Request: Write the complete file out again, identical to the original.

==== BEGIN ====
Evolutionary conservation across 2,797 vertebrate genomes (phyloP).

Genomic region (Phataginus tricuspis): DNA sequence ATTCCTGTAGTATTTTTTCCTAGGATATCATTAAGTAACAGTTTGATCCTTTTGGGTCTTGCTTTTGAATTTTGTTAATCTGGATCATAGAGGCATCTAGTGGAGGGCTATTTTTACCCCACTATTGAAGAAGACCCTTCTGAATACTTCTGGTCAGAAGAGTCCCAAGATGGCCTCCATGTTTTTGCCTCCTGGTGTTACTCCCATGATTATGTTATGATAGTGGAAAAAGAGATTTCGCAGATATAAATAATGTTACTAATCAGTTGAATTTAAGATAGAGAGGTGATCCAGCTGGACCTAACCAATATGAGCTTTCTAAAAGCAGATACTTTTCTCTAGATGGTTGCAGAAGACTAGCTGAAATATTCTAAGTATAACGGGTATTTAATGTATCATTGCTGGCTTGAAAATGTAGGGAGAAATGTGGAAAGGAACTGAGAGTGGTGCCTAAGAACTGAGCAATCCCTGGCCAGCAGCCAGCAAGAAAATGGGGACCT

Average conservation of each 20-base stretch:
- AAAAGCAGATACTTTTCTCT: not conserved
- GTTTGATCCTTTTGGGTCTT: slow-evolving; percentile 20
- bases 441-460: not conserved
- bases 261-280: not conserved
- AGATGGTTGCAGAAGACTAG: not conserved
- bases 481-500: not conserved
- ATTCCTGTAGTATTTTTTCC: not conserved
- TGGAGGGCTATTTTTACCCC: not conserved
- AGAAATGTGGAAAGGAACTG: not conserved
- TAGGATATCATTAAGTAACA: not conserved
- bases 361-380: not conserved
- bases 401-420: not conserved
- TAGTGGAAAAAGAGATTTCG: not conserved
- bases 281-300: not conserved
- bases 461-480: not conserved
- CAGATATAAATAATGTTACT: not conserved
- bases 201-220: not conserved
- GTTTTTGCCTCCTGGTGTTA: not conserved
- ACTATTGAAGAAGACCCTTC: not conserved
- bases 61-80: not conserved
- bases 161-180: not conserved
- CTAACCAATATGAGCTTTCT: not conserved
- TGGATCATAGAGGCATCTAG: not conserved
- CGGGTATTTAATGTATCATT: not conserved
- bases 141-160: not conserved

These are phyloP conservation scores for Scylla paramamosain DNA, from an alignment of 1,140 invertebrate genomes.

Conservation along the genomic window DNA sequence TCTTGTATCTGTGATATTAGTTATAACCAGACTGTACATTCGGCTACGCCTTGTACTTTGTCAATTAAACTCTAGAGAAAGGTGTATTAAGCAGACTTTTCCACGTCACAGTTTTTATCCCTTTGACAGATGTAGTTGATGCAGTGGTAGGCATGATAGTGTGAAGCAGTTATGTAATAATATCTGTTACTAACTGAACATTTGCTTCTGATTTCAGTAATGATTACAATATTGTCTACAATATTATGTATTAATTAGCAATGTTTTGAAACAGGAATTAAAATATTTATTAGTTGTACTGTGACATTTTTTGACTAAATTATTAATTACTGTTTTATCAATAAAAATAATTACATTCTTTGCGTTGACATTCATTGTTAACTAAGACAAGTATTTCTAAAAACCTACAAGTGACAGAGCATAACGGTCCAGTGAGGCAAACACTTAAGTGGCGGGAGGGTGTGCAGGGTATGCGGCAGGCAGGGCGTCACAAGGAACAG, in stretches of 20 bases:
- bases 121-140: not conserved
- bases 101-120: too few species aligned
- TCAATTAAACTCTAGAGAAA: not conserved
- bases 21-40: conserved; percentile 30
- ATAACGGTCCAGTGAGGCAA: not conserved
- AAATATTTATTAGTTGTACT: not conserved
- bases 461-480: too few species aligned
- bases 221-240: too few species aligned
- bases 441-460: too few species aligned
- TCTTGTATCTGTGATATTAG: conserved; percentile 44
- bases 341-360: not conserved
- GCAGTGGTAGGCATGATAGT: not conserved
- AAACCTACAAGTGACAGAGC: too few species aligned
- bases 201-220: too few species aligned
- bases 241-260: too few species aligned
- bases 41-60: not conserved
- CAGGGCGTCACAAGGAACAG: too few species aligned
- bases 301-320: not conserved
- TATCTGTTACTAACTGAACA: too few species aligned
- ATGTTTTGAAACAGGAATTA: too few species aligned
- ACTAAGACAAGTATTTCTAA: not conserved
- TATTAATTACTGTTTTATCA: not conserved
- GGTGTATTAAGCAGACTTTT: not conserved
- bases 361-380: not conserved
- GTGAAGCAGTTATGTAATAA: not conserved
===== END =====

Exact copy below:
Evolutionary conservation across 2,797 vertebrate genomes (phyloP).

Genomic region (Phataginus tricuspis): DNA sequence ATTCCTGTAGTATTTTTTCCTAGGATATCATTAAGTAACAGTTTGATCCTTTTGGGTCTTGCTTTTGAATTTTGTTAATCTGGATCATAGAGGCATCTAGTGGAGGGCTATTTTTACCCCACTATTGAAGAAGACCCTTCTGAATACTTCTGGTCAGAAGAGTCCCAAGATGGCCTCCATGTTTTTGCCTCCTGGTGTTACTCCCATGATTATGTTATGATAGTGGAAAAAGAGATTTCGCAGATATAAATAATGTTACTAATCAGTTGAATTTAAGATAGAGAGGTGATCCAGCTGGACCTAACCAATATGAGCTTTCTAAAAGCAGATACTTTTCTCTAGATGGTTGCAGAAGACTAGCTGAAATATTCTAAGTATAACGGGTATTTAATGTATCATTGCTGGCTTGAAAATGTAGGGAGAAATGTGGAAAGGAACTGAGAGTGGTGCCTAAGAACTGAGCAATCCCTGGCCAGCAGCCAGCAAGAAAATGGGGACCT

Average conservation of each 20-base stretch:
- AAAAGCAGATACTTTTCTCT: not conserved
- GTTTGATCCTTTTGGGTCTT: slow-evolving; percentile 20
- bases 441-460: not conserved
- bases 261-280: not conserved
- AGATGGTTGCAGAAGACTAG: not conserved
- bases 481-500: not conserved
- ATTCCTGTAGTATTTTTTCC: not conserved
- TGGAGGGCTATTTTTACCCC: not conserved
- AGAAATGTGGAAAGGAACTG: not conserved
- TAGGATATCATTAAGTAACA: not conserved
- bases 361-380: not conserved
- bases 401-420: not conserved
- TAGTGGAAAAAGAGATTTCG: not conserved
- bases 281-300: not conserved
- bases 461-480: not conserved
- CAGATATAAATAATGTTACT: not conserved
- bases 201-220: not conserved
- GTTTTTGCCTCCTGGTGTTA: not conserved
- ACTATTGAAGAAGACCCTTC: not conserved
- bases 61-80: not conserved
- bases 161-180: not conserved
- CTAACCAATATGAGCTTTCT: not conserved
- TGGATCATAGAGGCATCTAG: not conserved
- CGGGTATTTAATGTATCATT: not conserved
- bases 141-160: not conserved

These are phyloP conservation scores for Scylla paramamosain DNA, from an alignment of 1,140 invertebrate genomes.

Conservation along the genomic window DNA sequence TCTTGTATCTGTGATATTAGTTATAACCAGACTGTACATTCGGCTACGCCTTGTACTTTGTCAATTAAACTCTAGAGAAAGGTGTATTAAGCAGACTTTTCCACGTCACAGTTTTTATCCCTTTGACAGATGTAGTTGATGCAGTGGTAGGCATGATAGTGTGAAGCAGTTATGTAATAATATCTGTTACTAACTGAACATTTGCTTCTGATTTCAGTAATGATTACAATATTGTCTACAATATTATGTATTAATTAGCAATGTTTTGAAACAGGAATTAAAATATTTATTAGTTGTACTGTGACATTTTTTGACTAAATTATTAATTACTGTTTTATCAATAAAAATAATTACATTCTTTGCGTTGACATTCATTGTTAACTAAGACAAGTATTTCTAAAAACCTACAAGTGACAGAGCATAACGGTCCAGTGAGGCAAACACTTAAGTGGCGGGAGGGTGTGCAGGGTATGCGGCAGGCAGGGCGTCACAAGGAACAG, in stretches of 20 bases:
- bases 121-140: not conserved
- bases 101-120: too few species aligned
- TCAATTAAACTCTAGAGAAA: not conserved
- bases 21-40: conserved; percentile 30
- ATAACGGTCCAGTGAGGCAA: not conserved
- AAATATTTATTAGTTGTACT: not conserved
- bases 461-480: too few species aligned
- bases 221-240: too few species aligned
- bases 441-460: too few species aligned
- TCTTGTATCTGTGATATTAG: conserved; percentile 44
- bases 341-360: not conserved
- GCAGTGGTAGGCATGATAGT: not conserved
- AAACCTACAAGTGACAGAGC: too few species aligned
- bases 201-220: too few species aligned
- bases 241-260: too few species aligned
- bases 41-60: not conserved
- CAGGGCGTCACAAGGAACAG: too few species aligned
- bases 301-320: not conserved
- TATCTGTTACTAACTGAACA: too few species aligned
- ATGTTTTGAAACAGGAATTA: too few species aligned
- ACTAAGACAAGTATTTCTAA: not conserved
- TATTAATTACTGTTTTATCA: not conserved
- GGTGTATTAAGCAGACTTTT: not conserved
- bases 361-380: not conserved
- GTGAAGCAGTTATGTAATAA: not conserved